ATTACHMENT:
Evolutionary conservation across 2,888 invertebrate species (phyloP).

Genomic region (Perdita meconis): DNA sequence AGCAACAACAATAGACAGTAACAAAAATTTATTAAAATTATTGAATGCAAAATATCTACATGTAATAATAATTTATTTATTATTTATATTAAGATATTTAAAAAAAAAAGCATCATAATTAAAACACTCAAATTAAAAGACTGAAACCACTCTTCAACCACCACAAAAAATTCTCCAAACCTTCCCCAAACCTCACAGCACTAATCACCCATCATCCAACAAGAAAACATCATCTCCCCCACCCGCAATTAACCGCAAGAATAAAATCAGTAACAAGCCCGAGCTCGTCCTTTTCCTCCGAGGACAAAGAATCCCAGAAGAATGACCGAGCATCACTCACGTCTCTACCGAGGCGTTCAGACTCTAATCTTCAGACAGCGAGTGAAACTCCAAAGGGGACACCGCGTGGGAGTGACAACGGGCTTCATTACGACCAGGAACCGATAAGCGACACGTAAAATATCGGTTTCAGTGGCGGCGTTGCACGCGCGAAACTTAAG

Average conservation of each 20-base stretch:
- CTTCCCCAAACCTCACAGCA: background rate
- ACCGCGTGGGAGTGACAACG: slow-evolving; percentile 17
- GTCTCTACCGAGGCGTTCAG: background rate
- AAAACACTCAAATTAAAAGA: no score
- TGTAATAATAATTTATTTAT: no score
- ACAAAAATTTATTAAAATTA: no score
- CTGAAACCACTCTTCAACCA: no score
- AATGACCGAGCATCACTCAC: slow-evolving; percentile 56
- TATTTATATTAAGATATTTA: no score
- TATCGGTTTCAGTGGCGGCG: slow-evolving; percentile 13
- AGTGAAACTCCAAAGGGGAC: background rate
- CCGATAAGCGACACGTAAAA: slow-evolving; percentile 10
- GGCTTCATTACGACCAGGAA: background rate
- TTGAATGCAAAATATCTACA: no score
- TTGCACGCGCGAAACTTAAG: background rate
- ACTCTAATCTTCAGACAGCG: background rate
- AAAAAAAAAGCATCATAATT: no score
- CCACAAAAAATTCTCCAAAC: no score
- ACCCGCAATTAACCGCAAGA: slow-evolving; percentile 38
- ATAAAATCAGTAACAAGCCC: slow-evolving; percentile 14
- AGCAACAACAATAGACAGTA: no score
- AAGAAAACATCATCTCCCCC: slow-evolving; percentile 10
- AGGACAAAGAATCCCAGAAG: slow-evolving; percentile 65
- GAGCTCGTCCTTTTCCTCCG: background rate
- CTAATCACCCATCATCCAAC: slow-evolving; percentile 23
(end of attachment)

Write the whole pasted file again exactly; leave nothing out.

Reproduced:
Evolutionary conservation across 2,888 invertebrate species (phyloP).

Genomic region (Perdita meconis): DNA sequence AGCAACAACAATAGACAGTAACAAAAATTTATTAAAATTATTGAATGCAAAATATCTACATGTAATAATAATTTATTTATTATTTATATTAAGATATTTAAAAAAAAAAGCATCATAATTAAAACACTCAAATTAAAAGACTGAAACCACTCTTCAACCACCACAAAAAATTCTCCAAACCTTCCCCAAACCTCACAGCACTAATCACCCATCATCCAACAAGAAAACATCATCTCCCCCACCCGCAATTAACCGCAAGAATAAAATCAGTAACAAGCCCGAGCTCGTCCTTTTCCTCCGAGGACAAAGAATCCCAGAAGAATGACCGAGCATCACTCACGTCTCTACCGAGGCGTTCAGACTCTAATCTTCAGACAGCGAGTGAAACTCCAAAGGGGACACCGCGTGGGAGTGACAACGGGCTTCATTACGACCAGGAACCGATAAGCGACACGTAAAATATCGGTTTCAGTGGCGGCGTTGCACGCGCGAAACTTAAG

Average conservation of each 20-base stretch:
- CTTCCCCAAACCTCACAGCA: background rate
- ACCGCGTGGGAGTGACAACG: slow-evolving; percentile 17
- GTCTCTACCGAGGCGTTCAG: background rate
- AAAACACTCAAATTAAAAGA: no score
- TGTAATAATAATTTATTTAT: no score
- ACAAAAATTTATTAAAATTA: no score
- CTGAAACCACTCTTCAACCA: no score
- AATGACCGAGCATCACTCAC: slow-evolving; percentile 56
- TATTTATATTAAGATATTTA: no score
- TATCGGTTTCAGTGGCGGCG: slow-evolving; percentile 13
- AGTGAAACTCCAAAGGGGAC: background rate
- CCGATAAGCGACACGTAAAA: slow-evolving; percentile 10
- GGCTTCATTACGACCAGGAA: background rate
- TTGAATGCAAAATATCTACA: no score
- TTGCACGCGCGAAACTTAAG: background rate
- ACTCTAATCTTCAGACAGCG: background rate
- AAAAAAAAAGCATCATAATT: no score
- CCACAAAAAATTCTCCAAAC: no score
- ACCCGCAATTAACCGCAAGA: slow-evolving; percentile 38
- ATAAAATCAGTAACAAGCCC: slow-evolving; percentile 14
- AGCAACAACAATAGACAGTA: no score
- AAGAAAACATCATCTCCCCC: slow-evolving; percentile 10
- AGGACAAAGAATCCCAGAAG: slow-evolving; percentile 65
- GAGCTCGTCCTTTTCCTCCG: background rate
- CTAATCACCCATCATCCAAC: slow-evolving; percentile 23